I’ve heard that argument from a Labour ex-MP. It’s true.

  38. SoCalLiberal

    FPT

    St Andrew’s Castle is in Fife

    http://www.undiscoveredscotland.co.uk/standrews/standrewscastle/index.html

  39. DavidB,

    – “Contrary to Sapper’s (nee Haines) comment above, Labour’s poor showing in Scotland was more to do with the destination of the ‘lost’ Lib Dem vote than a loss of votes by Labour.”

    Wrong.

    The SLDs lost votes to all 3 other main parties, and concurrently, Lab and Con lost votes to the SNP.

    Have a look at Cunninghame South for example (or many other Central Belt seats:

    SNP +15.2 points
    Lab – 4.6
    Con -4.7
    LD -6.0

    LAB to SNP swing = 9.9%

    http://www.bbc.co.uk/news/special/election2011/constituency/html/36086.stm

    The SNP gained many seats directly from Labour, because of a strong LAB to SNP swing. The Lib Dem collapse helped, but it was not the main story.

  40. @THE REAL John B Dick.
    I get myself in trouble when I confront/debunk this Labour are wonderful, Labour will win everything mularky. Therefore may I thank you for your comment, which is from an individual who understands Scotland rather than a party machine voice over.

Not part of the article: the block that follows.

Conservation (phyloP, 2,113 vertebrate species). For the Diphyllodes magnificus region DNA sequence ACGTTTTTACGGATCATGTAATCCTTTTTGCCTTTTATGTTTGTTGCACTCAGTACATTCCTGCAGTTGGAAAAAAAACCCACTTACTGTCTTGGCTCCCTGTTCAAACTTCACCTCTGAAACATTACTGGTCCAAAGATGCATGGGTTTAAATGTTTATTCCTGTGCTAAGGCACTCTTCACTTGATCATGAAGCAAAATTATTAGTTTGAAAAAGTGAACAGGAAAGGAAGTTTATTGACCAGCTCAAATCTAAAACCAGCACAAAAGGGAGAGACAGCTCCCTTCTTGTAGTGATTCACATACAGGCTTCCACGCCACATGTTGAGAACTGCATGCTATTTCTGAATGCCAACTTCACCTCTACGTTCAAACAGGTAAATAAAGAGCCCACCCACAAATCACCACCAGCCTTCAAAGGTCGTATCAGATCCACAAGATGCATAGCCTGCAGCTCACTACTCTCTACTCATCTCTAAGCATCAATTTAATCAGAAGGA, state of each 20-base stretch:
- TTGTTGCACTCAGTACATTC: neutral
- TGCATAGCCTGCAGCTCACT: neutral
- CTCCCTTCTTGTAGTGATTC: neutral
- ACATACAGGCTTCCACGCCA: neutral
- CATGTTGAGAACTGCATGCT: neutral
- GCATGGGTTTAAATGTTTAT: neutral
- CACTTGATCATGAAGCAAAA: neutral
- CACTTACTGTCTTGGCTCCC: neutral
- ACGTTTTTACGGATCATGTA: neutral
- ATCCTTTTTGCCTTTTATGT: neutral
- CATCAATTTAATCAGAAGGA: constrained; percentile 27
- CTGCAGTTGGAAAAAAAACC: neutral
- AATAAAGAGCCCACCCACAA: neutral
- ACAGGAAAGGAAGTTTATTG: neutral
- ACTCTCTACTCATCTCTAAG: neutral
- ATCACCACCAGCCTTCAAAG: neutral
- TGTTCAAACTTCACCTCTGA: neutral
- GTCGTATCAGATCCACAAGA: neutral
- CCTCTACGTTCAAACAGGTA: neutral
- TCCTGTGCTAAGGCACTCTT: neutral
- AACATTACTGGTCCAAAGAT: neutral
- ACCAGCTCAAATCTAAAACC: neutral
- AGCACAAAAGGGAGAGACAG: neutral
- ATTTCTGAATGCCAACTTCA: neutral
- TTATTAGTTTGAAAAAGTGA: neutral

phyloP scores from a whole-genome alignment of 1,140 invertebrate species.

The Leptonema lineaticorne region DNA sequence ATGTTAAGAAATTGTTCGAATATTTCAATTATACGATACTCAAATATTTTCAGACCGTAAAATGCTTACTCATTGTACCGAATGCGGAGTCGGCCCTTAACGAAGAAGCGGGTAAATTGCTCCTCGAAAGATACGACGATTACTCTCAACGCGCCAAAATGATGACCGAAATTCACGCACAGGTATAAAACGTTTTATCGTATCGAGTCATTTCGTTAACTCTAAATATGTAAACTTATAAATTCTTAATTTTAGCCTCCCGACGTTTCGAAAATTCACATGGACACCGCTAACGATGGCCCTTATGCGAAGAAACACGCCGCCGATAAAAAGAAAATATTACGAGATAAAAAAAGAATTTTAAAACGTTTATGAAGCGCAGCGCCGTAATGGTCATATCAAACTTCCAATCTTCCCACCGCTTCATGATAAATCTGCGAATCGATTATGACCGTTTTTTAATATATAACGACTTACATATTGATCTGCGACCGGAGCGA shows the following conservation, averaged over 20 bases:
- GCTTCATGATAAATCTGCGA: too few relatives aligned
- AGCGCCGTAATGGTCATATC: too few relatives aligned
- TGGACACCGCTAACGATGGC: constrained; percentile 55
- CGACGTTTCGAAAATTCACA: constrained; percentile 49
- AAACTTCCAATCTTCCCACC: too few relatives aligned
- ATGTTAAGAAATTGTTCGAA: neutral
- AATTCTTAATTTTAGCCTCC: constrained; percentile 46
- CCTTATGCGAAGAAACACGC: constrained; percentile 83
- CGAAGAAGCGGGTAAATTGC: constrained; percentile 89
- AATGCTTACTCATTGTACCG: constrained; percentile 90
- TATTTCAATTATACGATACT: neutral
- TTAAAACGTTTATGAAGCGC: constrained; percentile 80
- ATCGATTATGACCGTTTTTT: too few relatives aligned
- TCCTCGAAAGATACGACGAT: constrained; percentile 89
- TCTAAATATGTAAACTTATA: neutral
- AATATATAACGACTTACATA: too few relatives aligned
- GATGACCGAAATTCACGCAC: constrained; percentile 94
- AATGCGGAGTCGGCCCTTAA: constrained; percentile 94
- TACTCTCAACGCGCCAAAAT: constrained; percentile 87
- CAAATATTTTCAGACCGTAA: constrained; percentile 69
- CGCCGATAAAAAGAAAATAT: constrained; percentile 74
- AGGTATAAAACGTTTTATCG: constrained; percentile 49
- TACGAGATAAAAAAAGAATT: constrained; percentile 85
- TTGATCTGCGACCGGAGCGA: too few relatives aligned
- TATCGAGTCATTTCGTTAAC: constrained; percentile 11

41. @TOM ROBINSON
    Also in 1945 Tom. However, the years you mention were the Blair landslide years, to para phrase the Scottish anthem “when we see their like again”. Not for a very long time I think.

  42. @APOLOGIES TO ALL SCOTS
    “When will we see their like again”

  43. I’m not an expert on International Law, but I believe that if Scotland voted “Yes” and the rest of the Union voted “No”, to prevent Scotland from seceding purely on that basis would be a violation of the Scots’ right to self-determination.

    An interesting point: if England held a referendum, and voted “yes” to secede from the Union, would England be in a position to declare independence and leave Scotland and Wales (and NI) in a de facto and de jure Union with each other?

  44. JAMES MOORE, on your point, when the Soviet Union dissolved, the general concensus amongst the successor states was that the permanent seat should be inherited by Russia, I imagine that this required the agreement of the General Assembly, but I’m not sure.